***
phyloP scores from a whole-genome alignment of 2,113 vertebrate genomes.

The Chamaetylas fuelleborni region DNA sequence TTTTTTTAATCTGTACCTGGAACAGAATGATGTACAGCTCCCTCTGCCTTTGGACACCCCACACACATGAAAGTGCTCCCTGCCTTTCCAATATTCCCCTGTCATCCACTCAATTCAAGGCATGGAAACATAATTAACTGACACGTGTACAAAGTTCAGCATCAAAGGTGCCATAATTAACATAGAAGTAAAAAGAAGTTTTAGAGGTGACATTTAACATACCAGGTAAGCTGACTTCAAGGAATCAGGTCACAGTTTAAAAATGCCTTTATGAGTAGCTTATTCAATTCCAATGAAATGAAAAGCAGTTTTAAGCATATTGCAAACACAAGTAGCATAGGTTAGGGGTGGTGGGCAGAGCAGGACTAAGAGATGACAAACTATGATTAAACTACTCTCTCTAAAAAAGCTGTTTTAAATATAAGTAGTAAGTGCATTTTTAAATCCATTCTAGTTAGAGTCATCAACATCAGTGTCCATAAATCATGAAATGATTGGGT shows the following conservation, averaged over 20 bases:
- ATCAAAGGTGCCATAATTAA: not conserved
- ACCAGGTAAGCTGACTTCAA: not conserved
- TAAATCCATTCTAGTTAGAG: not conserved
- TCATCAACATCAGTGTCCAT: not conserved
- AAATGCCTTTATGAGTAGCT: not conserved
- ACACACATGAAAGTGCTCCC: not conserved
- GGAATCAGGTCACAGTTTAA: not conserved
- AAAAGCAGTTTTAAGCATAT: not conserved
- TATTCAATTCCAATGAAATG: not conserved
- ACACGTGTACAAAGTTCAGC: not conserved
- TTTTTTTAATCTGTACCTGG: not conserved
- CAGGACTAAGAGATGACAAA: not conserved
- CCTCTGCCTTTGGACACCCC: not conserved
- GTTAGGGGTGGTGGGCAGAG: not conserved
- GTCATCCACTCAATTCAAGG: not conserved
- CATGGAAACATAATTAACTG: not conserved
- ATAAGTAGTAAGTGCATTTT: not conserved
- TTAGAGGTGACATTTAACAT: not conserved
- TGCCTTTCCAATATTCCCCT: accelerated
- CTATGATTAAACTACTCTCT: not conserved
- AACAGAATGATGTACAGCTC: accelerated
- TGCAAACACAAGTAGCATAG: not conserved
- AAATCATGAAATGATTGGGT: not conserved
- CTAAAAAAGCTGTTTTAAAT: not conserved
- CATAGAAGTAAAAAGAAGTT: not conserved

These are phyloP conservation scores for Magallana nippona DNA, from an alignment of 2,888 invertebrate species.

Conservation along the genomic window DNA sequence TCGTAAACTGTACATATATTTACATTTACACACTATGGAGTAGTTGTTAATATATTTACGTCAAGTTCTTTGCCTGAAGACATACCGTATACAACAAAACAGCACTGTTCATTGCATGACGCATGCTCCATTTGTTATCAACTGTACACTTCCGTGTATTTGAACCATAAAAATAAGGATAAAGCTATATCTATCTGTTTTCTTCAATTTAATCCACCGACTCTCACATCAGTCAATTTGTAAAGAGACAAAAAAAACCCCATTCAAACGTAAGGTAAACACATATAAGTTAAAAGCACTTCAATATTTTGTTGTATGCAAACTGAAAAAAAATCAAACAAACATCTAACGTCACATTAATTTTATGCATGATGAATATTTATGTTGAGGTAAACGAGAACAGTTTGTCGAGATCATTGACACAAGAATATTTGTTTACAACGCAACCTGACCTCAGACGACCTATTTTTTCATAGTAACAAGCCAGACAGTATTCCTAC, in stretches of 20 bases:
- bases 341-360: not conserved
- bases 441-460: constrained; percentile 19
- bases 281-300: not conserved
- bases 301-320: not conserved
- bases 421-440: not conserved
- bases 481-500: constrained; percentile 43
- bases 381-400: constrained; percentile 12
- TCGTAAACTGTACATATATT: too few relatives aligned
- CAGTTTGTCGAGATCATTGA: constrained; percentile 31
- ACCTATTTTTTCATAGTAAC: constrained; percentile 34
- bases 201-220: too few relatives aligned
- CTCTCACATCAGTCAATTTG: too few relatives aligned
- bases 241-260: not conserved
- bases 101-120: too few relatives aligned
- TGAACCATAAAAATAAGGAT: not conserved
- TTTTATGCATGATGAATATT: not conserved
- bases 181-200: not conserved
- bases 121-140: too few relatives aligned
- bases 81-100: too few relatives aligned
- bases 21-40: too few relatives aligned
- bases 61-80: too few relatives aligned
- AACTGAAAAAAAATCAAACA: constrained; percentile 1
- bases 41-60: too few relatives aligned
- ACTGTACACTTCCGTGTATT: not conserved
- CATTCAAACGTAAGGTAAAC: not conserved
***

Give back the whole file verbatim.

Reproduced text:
phyloP scores from a whole-genome alignment of 2,113 vertebrate genomes.

The Chamaetylas fuelleborni region DNA sequence TTTTTTTAATCTGTACCTGGAACAGAATGATGTACAGCTCCCTCTGCCTTTGGACACCCCACACACATGAAAGTGCTCCCTGCCTTTCCAATATTCCCCTGTCATCCACTCAATTCAAGGCATGGAAACATAATTAACTGACACGTGTACAAAGTTCAGCATCAAAGGTGCCATAATTAACATAGAAGTAAAAAGAAGTTTTAGAGGTGACATTTAACATACCAGGTAAGCTGACTTCAAGGAATCAGGTCACAGTTTAAAAATGCCTTTATGAGTAGCTTATTCAATTCCAATGAAATGAAAAGCAGTTTTAAGCATATTGCAAACACAAGTAGCATAGGTTAGGGGTGGTGGGCAGAGCAGGACTAAGAGATGACAAACTATGATTAAACTACTCTCTCTAAAAAAGCTGTTTTAAATATAAGTAGTAAGTGCATTTTTAAATCCATTCTAGTTAGAGTCATCAACATCAGTGTCCATAAATCATGAAATGATTGGGT shows the following conservation, averaged over 20 bases:
- ATCAAAGGTGCCATAATTAA: not conserved
- ACCAGGTAAGCTGACTTCAA: not conserved
- TAAATCCATTCTAGTTAGAG: not conserved
- TCATCAACATCAGTGTCCAT: not conserved
- AAATGCCTTTATGAGTAGCT: not conserved
- ACACACATGAAAGTGCTCCC: not conserved
- GGAATCAGGTCACAGTTTAA: not conserved
- AAAAGCAGTTTTAAGCATAT: not conserved
- TATTCAATTCCAATGAAATG: not conserved
- ACACGTGTACAAAGTTCAGC: not conserved
- TTTTTTTAATCTGTACCTGG: not conserved
- CAGGACTAAGAGATGACAAA: not conserved
- CCTCTGCCTTTGGACACCCC: not conserved
- GTTAGGGGTGGTGGGCAGAG: not conserved
- GTCATCCACTCAATTCAAGG: not conserved
- CATGGAAACATAATTAACTG: not conserved
- ATAAGTAGTAAGTGCATTTT: not conserved
- TTAGAGGTGACATTTAACAT: not conserved
- TGCCTTTCCAATATTCCCCT: accelerated
- CTATGATTAAACTACTCTCT: not conserved
- AACAGAATGATGTACAGCTC: accelerated
- TGCAAACACAAGTAGCATAG: not conserved
- AAATCATGAAATGATTGGGT: not conserved
- CTAAAAAAGCTGTTTTAAAT: not conserved
- CATAGAAGTAAAAAGAAGTT: not conserved

These are phyloP conservation scores for Magallana nippona DNA, from an alignment of 2,888 invertebrate species.

Conservation along the genomic window DNA sequence TCGTAAACTGTACATATATTTACATTTACACACTATGGAGTAGTTGTTAATATATTTACGTCAAGTTCTTTGCCTGAAGACATACCGTATACAACAAAACAGCACTGTTCATTGCATGACGCATGCTCCATTTGTTATCAACTGTACACTTCCGTGTATTTGAACCATAAAAATAAGGATAAAGCTATATCTATCTGTTTTCTTCAATTTAATCCACCGACTCTCACATCAGTCAATTTGTAAAGAGACAAAAAAAACCCCATTCAAACGTAAGGTAAACACATATAAGTTAAAAGCACTTCAATATTTTGTTGTATGCAAACTGAAAAAAAATCAAACAAACATCTAACGTCACATTAATTTTATGCATGATGAATATTTATGTTGAGGTAAACGAGAACAGTTTGTCGAGATCATTGACACAAGAATATTTGTTTACAACGCAACCTGACCTCAGACGACCTATTTTTTCATAGTAACAAGCCAGACAGTATTCCTAC, in stretches of 20 bases:
- bases 341-360: not conserved
- bases 441-460: constrained; percentile 19
- bases 281-300: not conserved
- bases 301-320: not conserved
- bases 421-440: not conserved
- bases 481-500: constrained; percentile 43
- bases 381-400: constrained; percentile 12
- TCGTAAACTGTACATATATT: too few relatives aligned
- CAGTTTGTCGAGATCATTGA: constrained; percentile 31
- ACCTATTTTTTCATAGTAAC: constrained; percentile 34
- bases 201-220: too few relatives aligned
- CTCTCACATCAGTCAATTTG: too few relatives aligned
- bases 241-260: not conserved
- bases 101-120: too few relatives aligned
- TGAACCATAAAAATAAGGAT: not conserved
- TTTTATGCATGATGAATATT: not conserved
- bases 181-200: not conserved
- bases 121-140: too few relatives aligned
- bases 81-100: too few relatives aligned
- bases 21-40: too few relatives aligned
- bases 61-80: too few relatives aligned
- AACTGAAAAAAAATCAAACA: constrained; percentile 1
- bases 41-60: too few relatives aligned
- ACTGTACACTTCCGTGTATT: not conserved
- CATTCAAACGTAAGGTAAAC: not conserved